Kyiv, December 24, 2015. First-rate education and science is the foundation for economic development, based on knowledge, discoveries and new technologies. The draft law on the reform of scientific and educational activities, approved by the Parliament, is based on the best and most productive European ideas adapted to the Ukrainian realities. At a briefing at Ukraine Crisis Media Center, the scientific community appealed to the President to sign the law. “It is not a solution to all problems, but it provides a necessary toolkit. Education and science are declared important sectors in society but in fact they are not a priority,” said Natalia Shulha, Senior Expert at the Reanimation Package of Reforms group “Science. Technologies. Innovations.” She noted that under the law, scientists and government officials at the National Scientific Council will jointly take decisions in this area. Additional funding by means of grants will be available to every researcher, no matter where they work, through the National Research Fund. The law will allow Ukrainian researchers to integrate into international scientific and educational area, explained Shulha. “Ukraine has a chance to be equal partner in Europe and across the world due to a large number of challenging advanced research,” said the expert.
Maksym Strikha, Deputy Minister of Education and Science of Ukraine, said that Ukrainian science is effective but to improve its level authorities should implement this law, integrate into the European research area and continue its reform with respect to our achievements. He said that in January an external independent audit of Ukrainian innovation system of scientific and educational institutions will be launched. It will use the mechanisms of the European Research Area Committee. And in June, we will estimate our potential to optimize the existing facilities network. “Education and science are the areas one cannot cut funds for, because they relate to the country’s defense and future as a whole,” said Strikha. He also said that all improprieties that outraged scientific community have been removed from the draft budget for next year. The issue of financing is still burning and the scientific community will prove their importance of their activities. Although for real changes in this field, the scientists insist on implementing the new law.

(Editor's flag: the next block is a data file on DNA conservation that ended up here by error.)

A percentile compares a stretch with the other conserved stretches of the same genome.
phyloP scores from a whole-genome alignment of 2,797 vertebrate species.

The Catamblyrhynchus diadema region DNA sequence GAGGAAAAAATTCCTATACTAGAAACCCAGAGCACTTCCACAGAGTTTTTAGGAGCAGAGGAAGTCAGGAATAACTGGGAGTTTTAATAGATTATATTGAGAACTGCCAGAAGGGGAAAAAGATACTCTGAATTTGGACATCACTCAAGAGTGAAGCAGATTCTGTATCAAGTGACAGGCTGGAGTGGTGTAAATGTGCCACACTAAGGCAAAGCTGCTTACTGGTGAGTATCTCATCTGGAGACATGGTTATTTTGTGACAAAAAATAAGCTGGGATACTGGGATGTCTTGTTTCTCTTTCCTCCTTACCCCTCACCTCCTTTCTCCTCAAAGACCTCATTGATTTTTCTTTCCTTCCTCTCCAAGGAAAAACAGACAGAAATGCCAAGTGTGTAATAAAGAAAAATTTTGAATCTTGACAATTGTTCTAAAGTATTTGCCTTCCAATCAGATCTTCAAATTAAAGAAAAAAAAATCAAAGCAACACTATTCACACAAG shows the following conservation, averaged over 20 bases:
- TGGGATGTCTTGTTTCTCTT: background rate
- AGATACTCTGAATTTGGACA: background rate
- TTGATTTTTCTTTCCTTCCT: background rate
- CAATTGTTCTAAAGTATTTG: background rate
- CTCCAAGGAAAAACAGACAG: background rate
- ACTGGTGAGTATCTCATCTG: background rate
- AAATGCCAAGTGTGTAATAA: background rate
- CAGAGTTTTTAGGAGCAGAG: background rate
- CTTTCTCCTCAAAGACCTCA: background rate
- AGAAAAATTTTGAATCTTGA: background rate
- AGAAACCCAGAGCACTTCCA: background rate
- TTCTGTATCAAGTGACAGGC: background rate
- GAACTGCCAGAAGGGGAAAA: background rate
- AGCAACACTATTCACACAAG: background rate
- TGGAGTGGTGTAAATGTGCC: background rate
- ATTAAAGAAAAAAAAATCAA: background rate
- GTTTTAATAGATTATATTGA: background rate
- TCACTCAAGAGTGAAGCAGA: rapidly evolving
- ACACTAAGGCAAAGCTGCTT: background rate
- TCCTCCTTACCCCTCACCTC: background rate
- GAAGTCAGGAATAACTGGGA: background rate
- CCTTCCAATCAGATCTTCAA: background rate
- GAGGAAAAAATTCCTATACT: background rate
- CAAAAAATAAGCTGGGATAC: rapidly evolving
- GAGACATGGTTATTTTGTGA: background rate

Anatoliy Zagorodniy, Vice-President of the National Academy of Sciences of Ukraine (NASU), called the new law “reformatory”, as it provides conditions for establishment of new institutions and democratization of the NASU. According to Zagorodniy, the advantage of the law is that changes are implemented not by revolutionary means, like breaking the previous system, but rather by means of “soft” reforms. He emphasized that Ukrainian scientists are very professional; their research are second to none, particularly in energy sector, coal industry, agriculture, which are “matters of strategic security.” “We are not lagging behind in basic sciences, there are examples of world-class research in theoretical physics, molecular biology and genetics, chemistry, neuroscience,” he said. Zagorodniy stressed that young scientists’ need for reforms is particularly acute.
Oleksandra Antoniuk, President of Humboldt Club Ukraine, explained that the new law opens up new ways for young people. For example, long business trips abroad for young scientists were impossible; they had to emigrate, or not leave the country at all. “The law regulates this possibility, it enables our young colleagues to go and gain experience and return with new contacts, ideas and then involve other colleagues,” she said. In addition, the new law establishes a national council of scientific researchers and managers who can together create a “road map” of education and science. “This law is a genuine reform […]. I hope 2016 will be the start, which allows creating a real economy based on knowledge,” summarized Antoniuk.
According to Oleksandr Skorokhod, Chairman of the Young Scientists Council, National Academy of Sciences of Ukraine, now our country is at a crossroads. It is optimization and cost reduction for the industry according to the draft budget, or a slow road, “the road of reform and it is embedded in the law”. His deputy, Yulia Bezvershenko, is convinced that the law innovations are important both for each scientist who despite meager wages continues working in the home country. “We will work on the implementation of the reform no matter what the terms are. This process has started since Maidan and we have nowhere to retreat. Some people will leave, some will stay and finish this process,” said Bezvershenko, and urged the authorities to hear young scientists and unite for the future.